Updated: Jan 2
A lot of people love 4X games. More often than not built around a space colonisation theme, 4X games involve mechanics that take the players through the four stages of eXplore, eXpand, eXploit and eXterminate. One of the downsides of most 4X games, however, is that they can be very long. Publishers have attempted to streamline their 4X games, as FFG have done with their recent 4th edition of Twilight Imperium, but you can still expect the average 4X game to run for several hours.
With Helios Expanse, Greenbrier Games have attempted to deliver a 4X game for 3–5 players that you can finish in under an hour. Designed by Shawn Richard Macleod, with art by Henning Ludvigsen, Helios Expanse is a card-driven area control game that gives at least a flavour of the 4X experience. It is played over just five rounds. The game comes with a two-sided board and markers to block areas off, so the playing area can be appropriately optimised for the number of players.
Players represent factions expanding their civilisations and competing to colonise new solar systems. Each player has their own unique special ability but each plays using an identical deck of action cards from which they draw a hand. Players then, in turn, play five of the cards from their hand to, in effect, pre-programme the actions they will take in that round. Action cards are mostly played face up (once per round, a player can choose to play just one of their cards face down). This means you will usually have a clear notion of what your opponents are planning to do. When eventually players do come into conflict, players who take damage add damage cards to their draw deck. This, in effect, serves to clog up their deck and is likely to limit the options subsequently available to them when they draw their hands. This is a neat mechanic: a kind of reverse deck builder. Given that players may well not come into conflict before the third or fourth round, there's a strong likelihood that deck damage may only prove to be a relevant consideration in the final round. That said, damage cards also represent negative victory points in end-game scoring.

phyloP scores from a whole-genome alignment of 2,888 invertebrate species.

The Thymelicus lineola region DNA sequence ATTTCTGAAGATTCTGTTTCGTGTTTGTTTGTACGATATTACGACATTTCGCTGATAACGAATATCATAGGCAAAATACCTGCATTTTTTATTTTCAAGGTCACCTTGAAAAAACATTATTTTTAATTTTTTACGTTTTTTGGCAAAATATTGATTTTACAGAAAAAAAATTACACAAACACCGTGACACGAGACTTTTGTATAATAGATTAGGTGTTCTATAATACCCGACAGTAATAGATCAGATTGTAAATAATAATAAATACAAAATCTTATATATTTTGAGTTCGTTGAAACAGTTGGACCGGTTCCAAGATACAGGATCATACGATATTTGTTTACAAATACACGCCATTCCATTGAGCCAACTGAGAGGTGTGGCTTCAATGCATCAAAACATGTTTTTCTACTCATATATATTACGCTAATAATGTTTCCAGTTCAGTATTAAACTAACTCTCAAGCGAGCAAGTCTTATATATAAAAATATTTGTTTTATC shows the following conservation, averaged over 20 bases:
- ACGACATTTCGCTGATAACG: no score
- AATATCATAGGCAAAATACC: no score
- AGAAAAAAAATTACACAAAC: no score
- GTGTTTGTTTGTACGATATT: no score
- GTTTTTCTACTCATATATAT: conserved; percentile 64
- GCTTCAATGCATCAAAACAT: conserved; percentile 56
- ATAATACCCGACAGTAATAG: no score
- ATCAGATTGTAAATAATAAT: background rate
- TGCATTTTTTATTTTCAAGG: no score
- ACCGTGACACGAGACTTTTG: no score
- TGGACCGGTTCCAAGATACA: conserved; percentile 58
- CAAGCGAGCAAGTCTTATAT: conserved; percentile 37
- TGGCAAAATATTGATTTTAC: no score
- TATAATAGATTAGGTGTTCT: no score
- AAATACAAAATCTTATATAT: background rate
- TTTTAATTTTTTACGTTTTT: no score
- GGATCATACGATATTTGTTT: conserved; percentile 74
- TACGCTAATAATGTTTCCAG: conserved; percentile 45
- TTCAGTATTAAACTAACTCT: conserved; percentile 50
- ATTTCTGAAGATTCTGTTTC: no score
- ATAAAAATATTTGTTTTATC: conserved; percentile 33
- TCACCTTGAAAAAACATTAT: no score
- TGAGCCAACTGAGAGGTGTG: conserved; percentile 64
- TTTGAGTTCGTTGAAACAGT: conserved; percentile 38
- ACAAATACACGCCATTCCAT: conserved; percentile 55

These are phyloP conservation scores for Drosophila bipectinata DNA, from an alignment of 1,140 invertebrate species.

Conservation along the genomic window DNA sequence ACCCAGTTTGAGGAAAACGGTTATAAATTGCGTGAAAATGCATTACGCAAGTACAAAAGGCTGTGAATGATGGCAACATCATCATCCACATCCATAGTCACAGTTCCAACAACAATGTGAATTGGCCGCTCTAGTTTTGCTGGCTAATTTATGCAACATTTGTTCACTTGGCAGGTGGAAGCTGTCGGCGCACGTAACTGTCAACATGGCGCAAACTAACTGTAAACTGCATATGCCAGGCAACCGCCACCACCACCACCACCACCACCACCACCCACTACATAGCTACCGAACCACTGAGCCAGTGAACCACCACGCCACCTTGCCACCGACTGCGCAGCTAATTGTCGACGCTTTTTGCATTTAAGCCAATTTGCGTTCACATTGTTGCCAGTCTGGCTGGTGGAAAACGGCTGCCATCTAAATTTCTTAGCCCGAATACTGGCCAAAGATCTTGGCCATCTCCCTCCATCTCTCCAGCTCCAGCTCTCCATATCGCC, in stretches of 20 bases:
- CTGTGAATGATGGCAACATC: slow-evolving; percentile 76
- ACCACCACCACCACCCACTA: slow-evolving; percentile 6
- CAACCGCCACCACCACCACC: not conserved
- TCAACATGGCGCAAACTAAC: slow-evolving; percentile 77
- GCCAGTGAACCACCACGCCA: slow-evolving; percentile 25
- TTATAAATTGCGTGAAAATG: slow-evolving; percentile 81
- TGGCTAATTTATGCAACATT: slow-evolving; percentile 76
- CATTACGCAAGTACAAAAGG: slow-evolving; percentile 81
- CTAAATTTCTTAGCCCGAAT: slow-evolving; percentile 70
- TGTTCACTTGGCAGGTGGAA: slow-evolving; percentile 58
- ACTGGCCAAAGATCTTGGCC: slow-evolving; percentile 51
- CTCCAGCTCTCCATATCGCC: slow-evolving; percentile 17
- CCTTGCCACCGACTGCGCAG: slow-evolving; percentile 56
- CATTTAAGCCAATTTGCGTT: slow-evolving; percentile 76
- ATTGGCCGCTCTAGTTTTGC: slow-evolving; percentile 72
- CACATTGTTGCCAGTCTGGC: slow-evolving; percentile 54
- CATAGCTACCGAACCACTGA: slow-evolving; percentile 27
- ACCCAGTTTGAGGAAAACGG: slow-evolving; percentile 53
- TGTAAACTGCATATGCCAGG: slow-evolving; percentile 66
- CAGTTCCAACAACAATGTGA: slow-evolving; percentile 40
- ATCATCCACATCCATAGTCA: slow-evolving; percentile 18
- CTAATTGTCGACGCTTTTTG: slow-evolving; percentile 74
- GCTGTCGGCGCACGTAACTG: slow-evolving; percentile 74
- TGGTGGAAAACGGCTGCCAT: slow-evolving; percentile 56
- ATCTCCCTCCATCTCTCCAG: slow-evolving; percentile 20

Play in this game is quick because there are fewer options than you might typically find in a 4X game. In the interest of speeding game play, all four of the Xs have been curtailed. As you’d expect, there is a 'tech tree' but it is preset: advancing along the training (military) and research tracks unlock predetermined advantages as you reach them. These include increased movement, increased military strength and increased hand size, along with unlocking the second and more powerful option on each of the action cards.
Greenbrier launched Helios Expanse in April in an unusually short (week long) Kickstarter campaign that set only a very modest funding target. The game is due to be published in March 2019.